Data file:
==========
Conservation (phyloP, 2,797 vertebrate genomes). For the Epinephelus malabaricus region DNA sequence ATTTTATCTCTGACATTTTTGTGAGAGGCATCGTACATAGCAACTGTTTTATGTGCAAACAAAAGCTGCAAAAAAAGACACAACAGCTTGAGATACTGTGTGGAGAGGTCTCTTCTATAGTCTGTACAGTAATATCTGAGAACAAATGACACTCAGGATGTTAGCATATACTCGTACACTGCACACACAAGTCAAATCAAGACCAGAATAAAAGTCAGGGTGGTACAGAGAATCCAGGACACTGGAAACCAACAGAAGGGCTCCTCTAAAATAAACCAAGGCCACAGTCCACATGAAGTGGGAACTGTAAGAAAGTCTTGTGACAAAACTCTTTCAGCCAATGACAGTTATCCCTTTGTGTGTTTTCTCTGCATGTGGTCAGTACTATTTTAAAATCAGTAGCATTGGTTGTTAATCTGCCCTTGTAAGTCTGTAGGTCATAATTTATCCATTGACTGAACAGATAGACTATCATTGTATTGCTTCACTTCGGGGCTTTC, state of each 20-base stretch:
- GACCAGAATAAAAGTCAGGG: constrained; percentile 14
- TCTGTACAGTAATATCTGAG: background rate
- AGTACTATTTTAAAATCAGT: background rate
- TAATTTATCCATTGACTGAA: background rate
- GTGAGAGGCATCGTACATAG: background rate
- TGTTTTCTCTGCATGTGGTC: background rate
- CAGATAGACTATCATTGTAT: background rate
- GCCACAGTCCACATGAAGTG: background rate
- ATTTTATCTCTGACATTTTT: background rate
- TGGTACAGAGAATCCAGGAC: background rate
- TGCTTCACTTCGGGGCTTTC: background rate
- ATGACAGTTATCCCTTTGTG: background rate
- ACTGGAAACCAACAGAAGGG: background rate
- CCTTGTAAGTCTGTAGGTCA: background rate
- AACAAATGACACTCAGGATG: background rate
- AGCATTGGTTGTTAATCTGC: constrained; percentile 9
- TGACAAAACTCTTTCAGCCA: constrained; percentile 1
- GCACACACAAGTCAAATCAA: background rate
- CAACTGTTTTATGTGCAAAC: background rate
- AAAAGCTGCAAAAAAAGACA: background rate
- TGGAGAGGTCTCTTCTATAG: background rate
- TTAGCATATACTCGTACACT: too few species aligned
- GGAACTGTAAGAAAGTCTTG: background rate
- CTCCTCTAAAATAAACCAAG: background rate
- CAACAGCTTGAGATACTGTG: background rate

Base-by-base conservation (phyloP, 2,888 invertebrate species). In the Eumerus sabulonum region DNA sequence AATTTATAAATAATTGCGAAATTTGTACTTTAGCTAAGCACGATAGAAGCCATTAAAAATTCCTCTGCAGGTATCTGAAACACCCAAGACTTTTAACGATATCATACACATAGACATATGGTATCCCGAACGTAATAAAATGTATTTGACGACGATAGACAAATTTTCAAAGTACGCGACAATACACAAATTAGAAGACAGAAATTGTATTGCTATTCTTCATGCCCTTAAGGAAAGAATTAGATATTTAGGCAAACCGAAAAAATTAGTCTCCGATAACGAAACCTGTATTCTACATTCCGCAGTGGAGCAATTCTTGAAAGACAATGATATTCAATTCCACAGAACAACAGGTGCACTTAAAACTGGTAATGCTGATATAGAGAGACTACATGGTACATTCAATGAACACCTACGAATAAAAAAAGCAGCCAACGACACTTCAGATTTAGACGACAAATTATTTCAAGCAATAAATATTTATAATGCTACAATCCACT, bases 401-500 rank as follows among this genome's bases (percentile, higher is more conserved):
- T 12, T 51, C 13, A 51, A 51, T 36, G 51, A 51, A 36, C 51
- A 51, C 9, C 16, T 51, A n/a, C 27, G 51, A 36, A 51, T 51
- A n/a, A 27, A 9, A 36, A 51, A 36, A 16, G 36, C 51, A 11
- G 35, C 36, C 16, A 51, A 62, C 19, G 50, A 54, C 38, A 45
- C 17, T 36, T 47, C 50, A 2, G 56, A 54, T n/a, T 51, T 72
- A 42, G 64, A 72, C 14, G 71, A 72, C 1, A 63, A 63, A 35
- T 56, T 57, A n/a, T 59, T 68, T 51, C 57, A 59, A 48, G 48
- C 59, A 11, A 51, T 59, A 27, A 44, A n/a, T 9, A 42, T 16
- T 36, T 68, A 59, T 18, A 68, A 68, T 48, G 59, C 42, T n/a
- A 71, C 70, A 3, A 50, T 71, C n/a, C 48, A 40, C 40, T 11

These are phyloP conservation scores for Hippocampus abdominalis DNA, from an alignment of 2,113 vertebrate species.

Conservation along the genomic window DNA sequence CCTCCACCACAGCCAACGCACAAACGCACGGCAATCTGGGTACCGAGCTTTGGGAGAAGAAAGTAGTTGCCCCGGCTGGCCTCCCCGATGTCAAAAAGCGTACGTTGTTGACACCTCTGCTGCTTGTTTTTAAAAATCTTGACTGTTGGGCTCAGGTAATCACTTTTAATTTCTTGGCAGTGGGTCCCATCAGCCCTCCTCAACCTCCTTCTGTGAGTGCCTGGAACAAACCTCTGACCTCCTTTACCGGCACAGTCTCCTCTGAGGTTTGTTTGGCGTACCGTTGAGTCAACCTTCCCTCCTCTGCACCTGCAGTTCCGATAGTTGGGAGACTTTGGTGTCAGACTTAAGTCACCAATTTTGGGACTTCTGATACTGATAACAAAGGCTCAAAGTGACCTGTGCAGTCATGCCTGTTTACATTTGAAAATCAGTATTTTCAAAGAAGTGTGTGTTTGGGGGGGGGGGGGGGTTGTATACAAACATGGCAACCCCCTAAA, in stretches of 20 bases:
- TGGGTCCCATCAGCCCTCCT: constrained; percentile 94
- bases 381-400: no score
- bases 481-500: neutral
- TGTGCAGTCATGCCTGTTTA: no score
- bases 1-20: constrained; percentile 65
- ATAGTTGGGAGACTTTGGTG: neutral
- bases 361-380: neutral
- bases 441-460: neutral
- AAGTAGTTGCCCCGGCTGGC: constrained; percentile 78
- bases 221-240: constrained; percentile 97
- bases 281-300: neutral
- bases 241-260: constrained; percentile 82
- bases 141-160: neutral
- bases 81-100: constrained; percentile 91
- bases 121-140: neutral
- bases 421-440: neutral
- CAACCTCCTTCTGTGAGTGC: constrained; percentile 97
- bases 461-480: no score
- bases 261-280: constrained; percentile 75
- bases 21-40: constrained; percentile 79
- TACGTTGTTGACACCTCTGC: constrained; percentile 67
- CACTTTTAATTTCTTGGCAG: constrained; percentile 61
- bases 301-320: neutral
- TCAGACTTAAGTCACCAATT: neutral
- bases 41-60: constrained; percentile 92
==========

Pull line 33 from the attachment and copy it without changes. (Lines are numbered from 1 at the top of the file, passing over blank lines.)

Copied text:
- A 42, G 64, A 72, C 14, G 71, A 72, C 1, A 63, A 63, A 35